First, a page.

Tim’s Take: Is Cleaning Cards a Dirty Business?

All we are is dust in the wind…

Those words, made immortal by the poetic genius of Kansas, were true when they were written and are true today. It’s also true that I hate dust, who doesn’t? The only thing I hate more than dust is dusting. But sometimes, even our cardboard collections succumb to the annoyingly random, floating, airborne particulate. Or maybe something worse. So what do we do about it?

I think there is certainly a difficult and layered discussion that can be had regarding the differences between dusting off your cards, cleaning, restoration, and alteration. We live in a world where the hobby is particularly focused on the gems, gem rates, and population counts among the best of the best. Finding the best quality so that you can maximize your “profits” is and has been, the direction the hobby has trended heavily since around 2015.

Sure, collectors have always wanted the best looking cards in the best condition possible, but since we’ve regularly eclipsed six figure sales for cards, the thoughts of dollar signs take over and the only way to get them is to grade. There is a ton of money at stake now and with half dozen or more card grading companies (the alphabet soups) that will rate your card on an arbitrary scale of 1-10 (with no industry regulation, oversight, certification, or standardized operating procedure), there’s extra incentive to help stack the deck in your favor.

Before I continue down this potential rabbit hole, keep in mind that I’m not talking about taking out the Swiffer duster once in awhile to run over your boxes, binders and bro cases. I’m not even talking about taking the dust off the individual cards themselves. I’m talking about where we draw the line between wiping off a thumb print or some dust particles vs. physically changing or altering the state of a card.

Why should we care? Too many folks seem perfectly fine with cleaning, restoring, or even altering cards. Look, this is nothing new to the hobby. Just check out this Chicago Tribune article from 1989!!

But it’s become kind of a bigger deal now especially with the over-reliance on third party services to grade cards, that are generally supplied with no knowledge of cleaning or alteration. With would-be treasure hunters chasing the “10s”, it’s very lucrative to do whatever possible to guarantee the biggest return.

Cards like this 1933-34 World Wide Gum Ice Kings card would no doubt benefit from card cleaning and/or restoration. But the question is if it would it be ethical to do so, especially if the end goal is to re-sell the card?

Fall short with grades sub-8? No problem. Crack the slab, “clean” it up, and send it to another of the alphabet soups. Maybe this time it will come back perfect, or closer to it. When there’s no consistency or rules in the grading industry, it’s a real scenario that happens with thousands, maybe millions of cards.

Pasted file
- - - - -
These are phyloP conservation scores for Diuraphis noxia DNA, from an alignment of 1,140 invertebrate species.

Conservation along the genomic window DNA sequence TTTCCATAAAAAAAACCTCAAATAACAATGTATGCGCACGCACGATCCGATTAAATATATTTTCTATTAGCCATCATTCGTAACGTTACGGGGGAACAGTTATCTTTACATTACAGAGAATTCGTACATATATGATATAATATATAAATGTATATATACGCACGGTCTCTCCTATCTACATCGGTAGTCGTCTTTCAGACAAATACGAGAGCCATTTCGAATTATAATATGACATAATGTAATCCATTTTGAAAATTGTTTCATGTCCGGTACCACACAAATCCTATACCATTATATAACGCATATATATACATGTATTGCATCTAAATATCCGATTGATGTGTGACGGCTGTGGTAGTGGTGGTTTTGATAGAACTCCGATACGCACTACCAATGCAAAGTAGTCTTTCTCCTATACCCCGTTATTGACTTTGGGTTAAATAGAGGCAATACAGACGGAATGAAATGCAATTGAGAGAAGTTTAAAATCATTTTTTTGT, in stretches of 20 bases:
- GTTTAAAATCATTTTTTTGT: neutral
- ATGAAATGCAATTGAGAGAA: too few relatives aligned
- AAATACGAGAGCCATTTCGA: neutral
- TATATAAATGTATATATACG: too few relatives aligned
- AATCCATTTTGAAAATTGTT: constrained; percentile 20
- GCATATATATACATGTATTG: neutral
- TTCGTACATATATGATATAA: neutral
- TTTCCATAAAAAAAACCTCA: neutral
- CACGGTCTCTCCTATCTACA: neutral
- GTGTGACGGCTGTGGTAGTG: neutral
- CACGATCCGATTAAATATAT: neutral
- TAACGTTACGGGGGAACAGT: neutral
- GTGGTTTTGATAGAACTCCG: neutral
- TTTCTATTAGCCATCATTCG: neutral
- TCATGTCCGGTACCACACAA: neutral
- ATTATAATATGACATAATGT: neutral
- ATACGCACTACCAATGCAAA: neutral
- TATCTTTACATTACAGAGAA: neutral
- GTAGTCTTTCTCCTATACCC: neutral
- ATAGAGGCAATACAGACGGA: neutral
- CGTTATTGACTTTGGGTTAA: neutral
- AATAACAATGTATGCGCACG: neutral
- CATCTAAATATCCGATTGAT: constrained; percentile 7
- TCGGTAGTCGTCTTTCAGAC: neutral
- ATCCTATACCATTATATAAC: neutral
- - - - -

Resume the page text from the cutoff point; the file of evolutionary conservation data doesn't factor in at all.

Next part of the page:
Now how does your precious pop count look?

Companies like Dick Towle’s Gone With The Stain (now run by his family), have been around for a long time, offering cleaning or restoring services for cards. More recent companies like TCG Card Care or Kurt’s Card Care  also provide folks with products they can order to DIY their own cleaning. 

Does it work? These companies wouldn’t exist very long if it didn’t. The current incarnation of GWS posts some success stories on their website, talking about taking vintage cards from 4 grades to 6’s or higher. In the vintage realm, that can mean the difference of tens of thousands of dollars when those come up for sale.

Companies like Kurt’s Card Care sells kits such as these to “clean, fix, and restore your cards.” [Image courtesy of Kurt’s Card Care]
Over a year ago, KCC assisted with a Justin Herbert card, removing a surface mark, and created what purportedly became a $1,000,000 card at auction. Ultimately it was a buyer beware scenario because the cleaning was disclosed, but does that make it ok to have done in the first place? The sale price obviously makes it seem so. But how many times is it not disclosed? When news of that auction came out, it was picked up by mainstream media, including ESPN. Did their reporting disclose that it had realized the price only after it had been “cleaned?” Absolutely not. Half-truths create a more exciting narrative – a false one, but exciting nonetheless.

While certainly not “apples-for-apples,” there are cross-over parallels in other industries. Think of buying a used, or “pre-owned” as they call them, car. Derogatory term or not, the used car salespeople do what they can to make a car look more appealing in order to sell it. That will inevitably include a nice wax job, paint touch up, detailed interior, tire wipe-down, etc. –  all of which you can clearly see.

Removing fountain pen ink from cards, such as on this 1939 Playball card is one of the card restoration services that Gone With the Stain offers. [Images courtesy of Gone With the Stain]
But don’t you also say “show me the CarFax” (or some equivalent, less-commercially phrase)? Wouldn’t you like to know when/if the car was in an accident, had a major repair, or had issues that needed addressed? Are you going to pay full sticker knowing there’s an aftermarket, rebuilt transmission that had additional repairs six months prior? You may not even buy it at all at that point. Same goes for a restored card. If it’s not disclosed, my guess is the collector isn’t going to be happy if and when they may find out that the card took a ten minute bath in some mystery solution.